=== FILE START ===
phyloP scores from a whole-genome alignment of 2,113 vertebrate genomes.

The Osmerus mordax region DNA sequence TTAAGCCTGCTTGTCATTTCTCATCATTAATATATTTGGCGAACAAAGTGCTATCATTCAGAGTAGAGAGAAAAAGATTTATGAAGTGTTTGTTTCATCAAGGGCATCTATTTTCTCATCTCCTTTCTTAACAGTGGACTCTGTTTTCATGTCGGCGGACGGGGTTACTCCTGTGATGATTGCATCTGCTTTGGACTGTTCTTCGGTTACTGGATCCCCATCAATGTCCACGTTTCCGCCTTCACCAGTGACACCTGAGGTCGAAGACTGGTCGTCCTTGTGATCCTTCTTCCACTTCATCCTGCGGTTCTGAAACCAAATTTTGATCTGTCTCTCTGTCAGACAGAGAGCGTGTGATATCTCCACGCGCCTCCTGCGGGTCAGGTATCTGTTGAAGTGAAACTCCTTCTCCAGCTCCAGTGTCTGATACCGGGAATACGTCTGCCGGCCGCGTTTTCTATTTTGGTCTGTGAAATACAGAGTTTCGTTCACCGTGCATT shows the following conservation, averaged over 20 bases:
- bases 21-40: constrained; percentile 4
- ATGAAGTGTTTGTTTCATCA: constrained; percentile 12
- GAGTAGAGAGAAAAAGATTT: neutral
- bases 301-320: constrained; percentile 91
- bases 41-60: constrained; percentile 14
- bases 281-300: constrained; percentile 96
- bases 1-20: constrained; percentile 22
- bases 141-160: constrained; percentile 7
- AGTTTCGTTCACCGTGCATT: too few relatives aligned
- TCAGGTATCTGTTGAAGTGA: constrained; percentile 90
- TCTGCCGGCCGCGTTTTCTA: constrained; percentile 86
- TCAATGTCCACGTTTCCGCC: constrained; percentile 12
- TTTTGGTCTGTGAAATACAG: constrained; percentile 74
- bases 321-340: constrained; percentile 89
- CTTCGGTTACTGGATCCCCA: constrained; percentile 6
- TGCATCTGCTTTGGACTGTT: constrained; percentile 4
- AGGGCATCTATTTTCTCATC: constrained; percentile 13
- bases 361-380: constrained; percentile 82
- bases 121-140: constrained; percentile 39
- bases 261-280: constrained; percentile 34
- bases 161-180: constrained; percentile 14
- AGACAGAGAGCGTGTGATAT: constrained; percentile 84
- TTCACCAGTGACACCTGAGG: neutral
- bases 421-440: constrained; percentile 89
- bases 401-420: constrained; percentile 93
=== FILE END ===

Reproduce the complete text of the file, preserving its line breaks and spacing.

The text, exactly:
phyloP scores from a whole-genome alignment of 2,113 vertebrate genomes.

The Osmerus mordax region DNA sequence TTAAGCCTGCTTGTCATTTCTCATCATTAATATATTTGGCGAACAAAGTGCTATCATTCAGAGTAGAGAGAAAAAGATTTATGAAGTGTTTGTTTCATCAAGGGCATCTATTTTCTCATCTCCTTTCTTAACAGTGGACTCTGTTTTCATGTCGGCGGACGGGGTTACTCCTGTGATGATTGCATCTGCTTTGGACTGTTCTTCGGTTACTGGATCCCCATCAATGTCCACGTTTCCGCCTTCACCAGTGACACCTGAGGTCGAAGACTGGTCGTCCTTGTGATCCTTCTTCCACTTCATCCTGCGGTTCTGAAACCAAATTTTGATCTGTCTCTCTGTCAGACAGAGAGCGTGTGATATCTCCACGCGCCTCCTGCGGGTCAGGTATCTGTTGAAGTGAAACTCCTTCTCCAGCTCCAGTGTCTGATACCGGGAATACGTCTGCCGGCCGCGTTTTCTATTTTGGTCTGTGAAATACAGAGTTTCGTTCACCGTGCATT shows the following conservation, averaged over 20 bases:
- bases 21-40: constrained; percentile 4
- ATGAAGTGTTTGTTTCATCA: constrained; percentile 12
- GAGTAGAGAGAAAAAGATTT: neutral
- bases 301-320: constrained; percentile 91
- bases 41-60: constrained; percentile 14
- bases 281-300: constrained; percentile 96
- bases 1-20: constrained; percentile 22
- bases 141-160: constrained; percentile 7
- AGTTTCGTTCACCGTGCATT: too few relatives aligned
- TCAGGTATCTGTTGAAGTGA: constrained; percentile 90
- TCTGCCGGCCGCGTTTTCTA: constrained; percentile 86
- TCAATGTCCACGTTTCCGCC: constrained; percentile 12
- TTTTGGTCTGTGAAATACAG: constrained; percentile 74
- bases 321-340: constrained; percentile 89
- CTTCGGTTACTGGATCCCCA: constrained; percentile 6
- TGCATCTGCTTTGGACTGTT: constrained; percentile 4
- AGGGCATCTATTTTCTCATC: constrained; percentile 13
- bases 361-380: constrained; percentile 82
- bases 121-140: constrained; percentile 39
- bases 261-280: constrained; percentile 34
- bases 161-180: constrained; percentile 14
- AGACAGAGAGCGTGTGATAT: constrained; percentile 84
- TTCACCAGTGACACCTGAGG: neutral
- bases 421-440: constrained; percentile 89
- bases 401-420: constrained; percentile 93